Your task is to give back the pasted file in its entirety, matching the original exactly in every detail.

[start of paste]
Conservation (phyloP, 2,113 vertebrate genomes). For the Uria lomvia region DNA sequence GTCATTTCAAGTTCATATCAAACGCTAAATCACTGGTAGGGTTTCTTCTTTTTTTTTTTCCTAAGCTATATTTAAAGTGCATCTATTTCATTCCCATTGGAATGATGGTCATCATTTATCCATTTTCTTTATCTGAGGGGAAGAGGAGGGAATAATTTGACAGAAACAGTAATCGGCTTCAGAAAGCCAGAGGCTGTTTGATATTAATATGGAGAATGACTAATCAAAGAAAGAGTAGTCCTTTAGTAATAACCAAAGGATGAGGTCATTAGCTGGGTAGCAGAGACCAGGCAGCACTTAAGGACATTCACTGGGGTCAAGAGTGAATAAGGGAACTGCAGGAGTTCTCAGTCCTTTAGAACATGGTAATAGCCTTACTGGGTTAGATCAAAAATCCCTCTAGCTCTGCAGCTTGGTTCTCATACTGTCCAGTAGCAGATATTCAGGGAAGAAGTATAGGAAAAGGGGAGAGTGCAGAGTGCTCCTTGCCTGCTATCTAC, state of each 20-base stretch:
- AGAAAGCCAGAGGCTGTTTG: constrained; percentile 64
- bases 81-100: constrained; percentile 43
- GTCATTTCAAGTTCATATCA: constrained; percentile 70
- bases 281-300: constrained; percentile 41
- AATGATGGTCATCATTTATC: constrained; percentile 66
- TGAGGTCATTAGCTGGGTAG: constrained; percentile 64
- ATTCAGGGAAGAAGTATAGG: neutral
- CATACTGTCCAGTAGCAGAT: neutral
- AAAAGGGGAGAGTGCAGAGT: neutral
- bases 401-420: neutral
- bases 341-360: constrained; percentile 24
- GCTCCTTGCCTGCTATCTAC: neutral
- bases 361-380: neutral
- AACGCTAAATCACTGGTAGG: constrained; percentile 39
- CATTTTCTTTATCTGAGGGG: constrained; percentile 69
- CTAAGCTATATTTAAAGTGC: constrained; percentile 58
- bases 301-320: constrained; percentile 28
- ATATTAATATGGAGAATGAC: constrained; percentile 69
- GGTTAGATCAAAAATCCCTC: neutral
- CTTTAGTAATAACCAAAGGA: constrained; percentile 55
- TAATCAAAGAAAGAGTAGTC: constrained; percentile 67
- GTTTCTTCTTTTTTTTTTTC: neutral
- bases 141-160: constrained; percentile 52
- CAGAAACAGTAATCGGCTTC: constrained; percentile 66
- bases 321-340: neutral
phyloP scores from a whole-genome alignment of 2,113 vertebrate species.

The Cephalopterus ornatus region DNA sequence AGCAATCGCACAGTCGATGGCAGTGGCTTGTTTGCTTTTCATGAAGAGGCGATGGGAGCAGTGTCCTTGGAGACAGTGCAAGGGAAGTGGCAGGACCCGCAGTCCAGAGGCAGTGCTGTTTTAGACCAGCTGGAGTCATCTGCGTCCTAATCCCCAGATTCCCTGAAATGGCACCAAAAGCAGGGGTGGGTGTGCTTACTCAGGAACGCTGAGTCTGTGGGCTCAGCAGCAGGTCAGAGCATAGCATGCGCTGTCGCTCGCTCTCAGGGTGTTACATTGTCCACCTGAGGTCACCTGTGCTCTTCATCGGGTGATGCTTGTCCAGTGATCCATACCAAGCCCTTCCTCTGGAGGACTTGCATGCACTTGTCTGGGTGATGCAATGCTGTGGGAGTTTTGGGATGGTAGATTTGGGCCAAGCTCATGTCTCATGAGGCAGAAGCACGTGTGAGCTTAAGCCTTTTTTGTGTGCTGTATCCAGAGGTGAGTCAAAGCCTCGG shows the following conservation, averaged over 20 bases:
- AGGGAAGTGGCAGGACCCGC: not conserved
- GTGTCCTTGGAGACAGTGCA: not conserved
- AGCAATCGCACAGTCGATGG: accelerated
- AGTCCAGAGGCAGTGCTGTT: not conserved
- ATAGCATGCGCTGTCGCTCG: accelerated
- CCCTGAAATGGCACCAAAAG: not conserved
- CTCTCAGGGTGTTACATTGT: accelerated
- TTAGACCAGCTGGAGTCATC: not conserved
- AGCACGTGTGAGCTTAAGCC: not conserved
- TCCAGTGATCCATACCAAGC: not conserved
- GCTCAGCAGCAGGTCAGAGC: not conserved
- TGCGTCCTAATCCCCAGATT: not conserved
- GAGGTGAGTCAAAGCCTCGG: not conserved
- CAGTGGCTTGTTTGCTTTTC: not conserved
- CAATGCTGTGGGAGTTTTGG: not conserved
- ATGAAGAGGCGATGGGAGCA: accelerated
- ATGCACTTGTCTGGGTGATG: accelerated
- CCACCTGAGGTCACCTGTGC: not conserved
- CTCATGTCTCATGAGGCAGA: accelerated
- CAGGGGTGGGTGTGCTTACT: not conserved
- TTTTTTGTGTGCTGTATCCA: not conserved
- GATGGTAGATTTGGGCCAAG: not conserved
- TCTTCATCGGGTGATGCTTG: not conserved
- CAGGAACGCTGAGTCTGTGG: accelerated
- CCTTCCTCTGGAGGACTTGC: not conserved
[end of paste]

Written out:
Conservation (phyloP, 2,113 vertebrate genomes). For the Uria lomvia region DNA sequence GTCATTTCAAGTTCATATCAAACGCTAAATCACTGGTAGGGTTTCTTCTTTTTTTTTTTCCTAAGCTATATTTAAAGTGCATCTATTTCATTCCCATTGGAATGATGGTCATCATTTATCCATTTTCTTTATCTGAGGGGAAGAGGAGGGAATAATTTGACAGAAACAGTAATCGGCTTCAGAAAGCCAGAGGCTGTTTGATATTAATATGGAGAATGACTAATCAAAGAAAGAGTAGTCCTTTAGTAATAACCAAAGGATGAGGTCATTAGCTGGGTAGCAGAGACCAGGCAGCACTTAAGGACATTCACTGGGGTCAAGAGTGAATAAGGGAACTGCAGGAGTTCTCAGTCCTTTAGAACATGGTAATAGCCTTACTGGGTTAGATCAAAAATCCCTCTAGCTCTGCAGCTTGGTTCTCATACTGTCCAGTAGCAGATATTCAGGGAAGAAGTATAGGAAAAGGGGAGAGTGCAGAGTGCTCCTTGCCTGCTATCTAC, state of each 20-base stretch:
- AGAAAGCCAGAGGCTGTTTG: constrained; percentile 64
- bases 81-100: constrained; percentile 43
- GTCATTTCAAGTTCATATCA: constrained; percentile 70
- bases 281-300: constrained; percentile 41
- AATGATGGTCATCATTTATC: constrained; percentile 66
- TGAGGTCATTAGCTGGGTAG: constrained; percentile 64
- ATTCAGGGAAGAAGTATAGG: neutral
- CATACTGTCCAGTAGCAGAT: neutral
- AAAAGGGGAGAGTGCAGAGT: neutral
- bases 401-420: neutral
- bases 341-360: constrained; percentile 24
- GCTCCTTGCCTGCTATCTAC: neutral
- bases 361-380: neutral
- AACGCTAAATCACTGGTAGG: constrained; percentile 39
- CATTTTCTTTATCTGAGGGG: constrained; percentile 69
- CTAAGCTATATTTAAAGTGC: constrained; percentile 58
- bases 301-320: constrained; percentile 28
- ATATTAATATGGAGAATGAC: constrained; percentile 69
- GGTTAGATCAAAAATCCCTC: neutral
- CTTTAGTAATAACCAAAGGA: constrained; percentile 55
- TAATCAAAGAAAGAGTAGTC: constrained; percentile 67
- GTTTCTTCTTTTTTTTTTTC: neutral
- bases 141-160: constrained; percentile 52
- CAGAAACAGTAATCGGCTTC: constrained; percentile 66
- bases 321-340: neutral
phyloP scores from a whole-genome alignment of 2,113 vertebrate species.

The Cephalopterus ornatus region DNA sequence AGCAATCGCACAGTCGATGGCAGTGGCTTGTTTGCTTTTCATGAAGAGGCGATGGGAGCAGTGTCCTTGGAGACAGTGCAAGGGAAGTGGCAGGACCCGCAGTCCAGAGGCAGTGCTGTTTTAGACCAGCTGGAGTCATCTGCGTCCTAATCCCCAGATTCCCTGAAATGGCACCAAAAGCAGGGGTGGGTGTGCTTACTCAGGAACGCTGAGTCTGTGGGCTCAGCAGCAGGTCAGAGCATAGCATGCGCTGTCGCTCGCTCTCAGGGTGTTACATTGTCCACCTGAGGTCACCTGTGCTCTTCATCGGGTGATGCTTGTCCAGTGATCCATACCAAGCCCTTCCTCTGGAGGACTTGCATGCACTTGTCTGGGTGATGCAATGCTGTGGGAGTTTTGGGATGGTAGATTTGGGCCAAGCTCATGTCTCATGAGGCAGAAGCACGTGTGAGCTTAAGCCTTTTTTGTGTGCTGTATCCAGAGGTGAGTCAAAGCCTCGG shows the following conservation, averaged over 20 bases:
- AGGGAAGTGGCAGGACCCGC: not conserved
- GTGTCCTTGGAGACAGTGCA: not conserved
- AGCAATCGCACAGTCGATGG: accelerated
- AGTCCAGAGGCAGTGCTGTT: not conserved
- ATAGCATGCGCTGTCGCTCG: accelerated
- CCCTGAAATGGCACCAAAAG: not conserved
- CTCTCAGGGTGTTACATTGT: accelerated
- TTAGACCAGCTGGAGTCATC: not conserved
- AGCACGTGTGAGCTTAAGCC: not conserved
- TCCAGTGATCCATACCAAGC: not conserved
- GCTCAGCAGCAGGTCAGAGC: not conserved
- TGCGTCCTAATCCCCAGATT: not conserved
- GAGGTGAGTCAAAGCCTCGG: not conserved
- CAGTGGCTTGTTTGCTTTTC: not conserved
- CAATGCTGTGGGAGTTTTGG: not conserved
- ATGAAGAGGCGATGGGAGCA: accelerated
- ATGCACTTGTCTGGGTGATG: accelerated
- CCACCTGAGGTCACCTGTGC: not conserved
- CTCATGTCTCATGAGGCAGA: accelerated
- CAGGGGTGGGTGTGCTTACT: not conserved
- TTTTTTGTGTGCTGTATCCA: not conserved
- GATGGTAGATTTGGGCCAAG: not conserved
- TCTTCATCGGGTGATGCTTG: not conserved
- CAGGAACGCTGAGTCTGTGG: accelerated
- CCTTCCTCTGGAGGACTTGC: not conserved